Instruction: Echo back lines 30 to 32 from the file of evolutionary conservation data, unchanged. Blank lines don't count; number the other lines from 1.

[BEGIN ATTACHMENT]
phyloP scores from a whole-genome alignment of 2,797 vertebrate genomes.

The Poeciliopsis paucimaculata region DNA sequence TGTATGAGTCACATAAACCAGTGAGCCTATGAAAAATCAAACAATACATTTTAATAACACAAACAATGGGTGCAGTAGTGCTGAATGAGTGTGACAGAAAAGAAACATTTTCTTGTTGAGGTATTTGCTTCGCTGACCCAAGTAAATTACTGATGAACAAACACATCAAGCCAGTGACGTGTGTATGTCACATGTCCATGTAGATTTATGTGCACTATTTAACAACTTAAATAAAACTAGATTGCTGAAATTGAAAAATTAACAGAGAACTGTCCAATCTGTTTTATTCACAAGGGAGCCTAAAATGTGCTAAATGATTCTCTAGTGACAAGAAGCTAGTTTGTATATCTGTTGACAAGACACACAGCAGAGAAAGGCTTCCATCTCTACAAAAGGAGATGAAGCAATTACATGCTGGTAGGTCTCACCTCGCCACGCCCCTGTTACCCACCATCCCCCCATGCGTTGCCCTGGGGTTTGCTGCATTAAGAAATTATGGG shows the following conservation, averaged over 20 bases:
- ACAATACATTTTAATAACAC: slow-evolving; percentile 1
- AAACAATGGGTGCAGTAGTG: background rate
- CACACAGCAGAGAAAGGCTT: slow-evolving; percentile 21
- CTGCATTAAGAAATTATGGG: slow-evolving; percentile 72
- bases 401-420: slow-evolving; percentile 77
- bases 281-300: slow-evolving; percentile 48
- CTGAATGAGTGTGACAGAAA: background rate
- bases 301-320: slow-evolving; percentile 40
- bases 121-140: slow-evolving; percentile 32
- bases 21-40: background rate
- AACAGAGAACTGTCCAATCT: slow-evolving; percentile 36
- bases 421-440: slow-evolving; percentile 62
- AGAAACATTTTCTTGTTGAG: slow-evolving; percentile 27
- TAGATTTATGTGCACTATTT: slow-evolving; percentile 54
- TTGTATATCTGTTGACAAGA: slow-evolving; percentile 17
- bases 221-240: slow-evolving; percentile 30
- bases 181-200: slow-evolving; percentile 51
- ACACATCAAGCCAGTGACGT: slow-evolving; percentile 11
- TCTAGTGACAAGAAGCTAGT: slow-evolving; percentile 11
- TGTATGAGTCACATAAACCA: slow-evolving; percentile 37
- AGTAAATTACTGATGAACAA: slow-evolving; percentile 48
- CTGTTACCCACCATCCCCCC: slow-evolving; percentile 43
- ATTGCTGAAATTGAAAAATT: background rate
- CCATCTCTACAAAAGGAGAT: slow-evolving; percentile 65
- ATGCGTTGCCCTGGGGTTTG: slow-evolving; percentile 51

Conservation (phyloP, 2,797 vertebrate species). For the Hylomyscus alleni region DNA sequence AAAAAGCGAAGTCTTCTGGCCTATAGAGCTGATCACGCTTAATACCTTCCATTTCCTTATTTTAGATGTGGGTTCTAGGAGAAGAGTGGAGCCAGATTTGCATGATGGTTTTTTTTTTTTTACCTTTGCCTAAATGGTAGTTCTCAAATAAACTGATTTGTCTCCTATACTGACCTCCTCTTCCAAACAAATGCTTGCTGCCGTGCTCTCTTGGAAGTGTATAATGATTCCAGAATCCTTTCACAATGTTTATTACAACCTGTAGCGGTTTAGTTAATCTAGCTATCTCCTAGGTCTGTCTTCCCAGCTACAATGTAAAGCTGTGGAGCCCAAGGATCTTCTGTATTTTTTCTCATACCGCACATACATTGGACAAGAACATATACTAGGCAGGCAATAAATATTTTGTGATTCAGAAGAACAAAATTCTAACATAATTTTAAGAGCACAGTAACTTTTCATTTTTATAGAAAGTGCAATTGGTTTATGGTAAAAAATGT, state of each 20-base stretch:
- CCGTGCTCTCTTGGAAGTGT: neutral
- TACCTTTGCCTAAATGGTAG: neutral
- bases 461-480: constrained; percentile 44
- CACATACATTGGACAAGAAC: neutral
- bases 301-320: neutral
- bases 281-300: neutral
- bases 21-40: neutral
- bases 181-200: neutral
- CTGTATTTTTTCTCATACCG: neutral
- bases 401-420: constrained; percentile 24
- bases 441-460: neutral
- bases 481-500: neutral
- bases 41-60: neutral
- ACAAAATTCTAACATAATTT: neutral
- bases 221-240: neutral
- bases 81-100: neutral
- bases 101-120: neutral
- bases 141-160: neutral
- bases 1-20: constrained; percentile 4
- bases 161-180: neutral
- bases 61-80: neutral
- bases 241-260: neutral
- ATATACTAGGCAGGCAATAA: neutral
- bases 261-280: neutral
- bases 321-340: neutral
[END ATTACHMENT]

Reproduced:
- TACCTTTGCCTAAATGGTAG: neutral
- bases 461-480: constrained; percentile 44
- CACATACATTGGACAAGAAC: neutral